Richard Elliott, UMBC:
This election has shown the ugliest sides of the Republican Party. Donald Trump, derided by many as not being a true conservative, has risen to the top of the polls and is likely to take the nomination. Ted Cruz, architect of the 2013 government shutdown, and rookie senator Marco Rubio are running with about equal support. While Marco Rubio is quickly becoming the establishment choice by some standards, his palatable acceptance as the ‘best of the worst’ skews the fact that his stances are extremely right‐wing. My following analysis shows how on just a few hot‐button issues he is, ideologically very separate from the American public. Abortion, foreign policy, capital gains taxation, and Medicare are just some of the hot‐button issues where he departs from the average American’s stance.
Rubio’s opposes abortion even in cases of rape and incest. Even evangelicals Jimmy Carter and Ronald Reagan supported policies that were more permissive of abortion. Reagan passed the Therapeutic Abortion Bill in 1967 while he was the governor of California to grant the right to abortions for women whose “physical or mental health” was at risk. Gallup polls have indicated that 51% of all Americans want abortion to be legal under some circumstances whereas only 19% of Americans support abortion being made illegal in all circumstances. He has also spoken out against Planned Parenthood and said that the organization incentivizes abortion , despite the fact that access to sex education and contraception has been proven to lower abortion rates.
Rubio has spoken negatively of the Iran deal, wants sanctions against Russia for the invasion of Ukraine, and even wants to reinstate sanctions against Cuba. He is more than open to the concept of using American troops in Syria to fight ISIS and is also an ardent supporter of Israel. While this is not particularly far from the stances of other Republicans and even Hillary Clinton, his rhetoric towards Russia, China, and Iran is harmful to our country’s foreign policy. He was one of the 47 Republican senators who signed the infamous letter to Iran this past year and, according to a Fox News source, “absolutely wants a permanent troop presence in the Middle East”. The letter sent to Iran by the 47 Republican senators was treasonous and could have potentially undermined relations with Iran. Recent Gallup polls have shown that fewer Americans believe that Russia’s military is a crucial threat to the United States and that 53% of Americans oppose troops on the ground in Iraq and Syria. Military action in the Middle East is an enormous economic sink and has cost over $2,000,000,000,000 while worsening living conditions for many Iraqis, causing nearly 250,000 casualties amongst Americans and Iraqis , and leading to the rise of ISIS.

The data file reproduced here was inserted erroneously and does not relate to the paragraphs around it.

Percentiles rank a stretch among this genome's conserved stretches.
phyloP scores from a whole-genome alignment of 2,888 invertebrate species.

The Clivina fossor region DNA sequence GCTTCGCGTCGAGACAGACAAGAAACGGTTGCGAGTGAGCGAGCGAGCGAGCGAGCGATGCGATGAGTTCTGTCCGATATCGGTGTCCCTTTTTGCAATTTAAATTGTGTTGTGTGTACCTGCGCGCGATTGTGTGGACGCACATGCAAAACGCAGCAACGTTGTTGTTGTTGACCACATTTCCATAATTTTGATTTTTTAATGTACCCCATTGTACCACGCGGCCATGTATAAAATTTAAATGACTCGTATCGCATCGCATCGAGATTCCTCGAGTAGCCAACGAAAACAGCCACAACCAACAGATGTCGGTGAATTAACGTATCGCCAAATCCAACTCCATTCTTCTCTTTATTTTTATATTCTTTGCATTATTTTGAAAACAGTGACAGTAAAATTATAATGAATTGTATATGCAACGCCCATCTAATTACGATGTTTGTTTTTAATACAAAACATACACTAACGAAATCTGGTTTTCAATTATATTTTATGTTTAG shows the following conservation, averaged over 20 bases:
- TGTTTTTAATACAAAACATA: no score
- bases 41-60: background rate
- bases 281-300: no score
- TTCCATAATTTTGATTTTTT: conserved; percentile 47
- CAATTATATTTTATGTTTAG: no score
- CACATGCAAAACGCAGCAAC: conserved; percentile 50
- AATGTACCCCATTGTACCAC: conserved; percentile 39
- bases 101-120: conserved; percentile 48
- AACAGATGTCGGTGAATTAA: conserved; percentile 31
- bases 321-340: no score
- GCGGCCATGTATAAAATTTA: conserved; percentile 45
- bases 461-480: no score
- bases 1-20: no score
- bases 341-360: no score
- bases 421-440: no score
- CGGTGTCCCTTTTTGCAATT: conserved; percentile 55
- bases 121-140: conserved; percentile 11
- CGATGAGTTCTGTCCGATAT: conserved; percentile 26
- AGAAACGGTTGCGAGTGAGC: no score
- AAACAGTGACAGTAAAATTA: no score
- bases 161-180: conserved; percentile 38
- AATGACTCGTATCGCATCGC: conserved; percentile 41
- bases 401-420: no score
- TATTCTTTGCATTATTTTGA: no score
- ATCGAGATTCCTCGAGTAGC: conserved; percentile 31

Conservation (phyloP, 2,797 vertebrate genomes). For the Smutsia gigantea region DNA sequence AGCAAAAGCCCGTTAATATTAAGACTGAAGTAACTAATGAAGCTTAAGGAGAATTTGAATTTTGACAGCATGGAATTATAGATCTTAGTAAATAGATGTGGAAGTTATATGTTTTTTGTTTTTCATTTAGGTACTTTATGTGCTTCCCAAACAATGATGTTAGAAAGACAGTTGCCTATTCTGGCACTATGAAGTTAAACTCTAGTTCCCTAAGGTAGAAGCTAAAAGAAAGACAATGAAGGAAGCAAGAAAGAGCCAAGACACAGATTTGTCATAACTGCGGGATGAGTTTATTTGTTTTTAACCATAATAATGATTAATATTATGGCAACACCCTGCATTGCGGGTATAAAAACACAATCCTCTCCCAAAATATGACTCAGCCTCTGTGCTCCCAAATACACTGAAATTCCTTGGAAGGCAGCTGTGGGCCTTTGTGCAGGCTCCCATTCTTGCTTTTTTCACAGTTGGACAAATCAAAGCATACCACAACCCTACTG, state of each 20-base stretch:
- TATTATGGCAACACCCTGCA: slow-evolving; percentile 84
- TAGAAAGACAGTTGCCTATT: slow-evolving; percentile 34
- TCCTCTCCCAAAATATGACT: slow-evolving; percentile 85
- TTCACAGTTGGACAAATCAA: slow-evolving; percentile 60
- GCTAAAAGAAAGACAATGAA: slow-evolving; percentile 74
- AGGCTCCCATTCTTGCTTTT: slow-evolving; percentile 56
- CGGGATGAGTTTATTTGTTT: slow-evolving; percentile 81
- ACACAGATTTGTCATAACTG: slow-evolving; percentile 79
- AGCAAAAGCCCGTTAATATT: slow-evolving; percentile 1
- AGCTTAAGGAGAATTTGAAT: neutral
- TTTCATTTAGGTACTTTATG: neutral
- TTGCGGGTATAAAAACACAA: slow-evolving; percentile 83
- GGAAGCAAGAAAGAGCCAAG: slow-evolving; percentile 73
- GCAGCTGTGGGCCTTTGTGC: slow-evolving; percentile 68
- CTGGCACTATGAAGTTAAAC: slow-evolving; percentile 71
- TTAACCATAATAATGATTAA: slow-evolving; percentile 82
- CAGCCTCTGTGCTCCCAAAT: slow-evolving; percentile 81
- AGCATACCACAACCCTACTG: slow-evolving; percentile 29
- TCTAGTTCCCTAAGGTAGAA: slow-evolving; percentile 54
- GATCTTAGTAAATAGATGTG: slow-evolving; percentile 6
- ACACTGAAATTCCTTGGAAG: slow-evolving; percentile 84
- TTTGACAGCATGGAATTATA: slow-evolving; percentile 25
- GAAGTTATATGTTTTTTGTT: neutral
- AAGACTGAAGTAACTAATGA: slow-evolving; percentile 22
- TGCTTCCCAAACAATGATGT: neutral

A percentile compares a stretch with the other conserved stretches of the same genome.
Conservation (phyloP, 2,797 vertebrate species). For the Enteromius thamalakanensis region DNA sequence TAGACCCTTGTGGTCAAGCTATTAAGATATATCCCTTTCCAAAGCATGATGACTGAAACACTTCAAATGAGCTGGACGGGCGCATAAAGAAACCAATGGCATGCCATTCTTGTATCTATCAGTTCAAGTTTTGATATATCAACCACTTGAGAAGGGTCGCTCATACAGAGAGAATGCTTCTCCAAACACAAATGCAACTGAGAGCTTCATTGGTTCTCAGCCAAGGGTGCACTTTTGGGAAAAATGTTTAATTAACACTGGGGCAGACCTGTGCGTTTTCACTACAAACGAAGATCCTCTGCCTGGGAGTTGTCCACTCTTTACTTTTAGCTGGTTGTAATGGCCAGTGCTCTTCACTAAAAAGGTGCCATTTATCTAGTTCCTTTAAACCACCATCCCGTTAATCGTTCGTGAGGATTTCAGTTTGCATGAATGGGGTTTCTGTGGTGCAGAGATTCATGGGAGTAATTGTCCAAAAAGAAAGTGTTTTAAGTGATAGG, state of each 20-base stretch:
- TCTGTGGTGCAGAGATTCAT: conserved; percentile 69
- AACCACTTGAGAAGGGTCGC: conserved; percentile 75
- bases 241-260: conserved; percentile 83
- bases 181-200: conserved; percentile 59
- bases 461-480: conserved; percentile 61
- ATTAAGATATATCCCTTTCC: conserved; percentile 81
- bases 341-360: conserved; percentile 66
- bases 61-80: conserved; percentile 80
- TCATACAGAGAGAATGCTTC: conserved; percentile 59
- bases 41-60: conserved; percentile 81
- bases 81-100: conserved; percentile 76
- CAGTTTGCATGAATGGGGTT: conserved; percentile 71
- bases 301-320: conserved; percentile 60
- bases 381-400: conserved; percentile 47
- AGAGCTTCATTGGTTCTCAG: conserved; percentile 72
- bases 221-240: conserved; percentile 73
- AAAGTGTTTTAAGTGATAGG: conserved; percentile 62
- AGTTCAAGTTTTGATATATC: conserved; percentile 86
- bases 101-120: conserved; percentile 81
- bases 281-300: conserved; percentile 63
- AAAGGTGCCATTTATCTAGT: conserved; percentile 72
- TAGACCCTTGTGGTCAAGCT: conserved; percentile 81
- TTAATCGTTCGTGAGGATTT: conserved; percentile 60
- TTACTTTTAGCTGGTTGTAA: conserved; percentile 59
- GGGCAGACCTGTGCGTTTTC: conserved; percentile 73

Rubio has proposed something no other candidate besides Steve Forbes has ever proposed: removing the tax on capital gains. While other Republicans have proposed tax plans that give cuts to the wealthy, no tax on capital gains is outside of mainstream economic discourse. This is mainly because capital gains taxes are primarily paid for by the wealthy, as the wealthiest 10% of Americans own 81% of stocks. When asked why he would get rid of capital gains taxes in a CNBC interview, he said that removing the current 15% tax on capital gains would raise investments and create new jobs. The capital gains tax is currently expected to bring in around $1.7 trillion over the next decade. In fact, an Atlantic article called “Marco Rubio’s Extreme Tax Plan” states that his tax plan would deliver $1,000,000 in tax breaks to the richest .1% of Americans and cut government spending by $6,800,000,000,000 over the next decade while passing a balanced budget amendment, delaying Medicare and Social Security spending, and raising military spending; a combination that the author likened to “running a marathon while fasting.” In a recent Gallup poll, 52% of the American public also supported wealth redistribution by the government while 62% believed that upper‐income people pay too little in taxes.
On Medicare, Rubio supported Republican Paul Ryan’s plan to transition Medicareinto a voucher system. This position was attacked as “backwards” by DNC spokesman Michael Czin, as it was “soundly rejected by voters in the 2012 election.” Rubio has twice voted for Medicare cuts. According to recent Gallup polls, only 19% of Americans support cutting Medicare benefits without increasing taxes.
While Trump’s main platform includes building a wall along the Mexican border that will supposedly limit illegal immigration and banning Muslim immigration “until things get worked out,” and Cruz’s platform includes creating a balanced budget amendment, removing the corporate tax, and undoing the recent legalization of same‐sex marriage nationwide, their extreme right‐wing stances make Rubio’s far‐right stances appear mainstream. This form of a balance fallacy is a major problem for the upcoming election. Rubio, being viewed as the “establishment candidate” will move public opinion and political discourse even further to the right.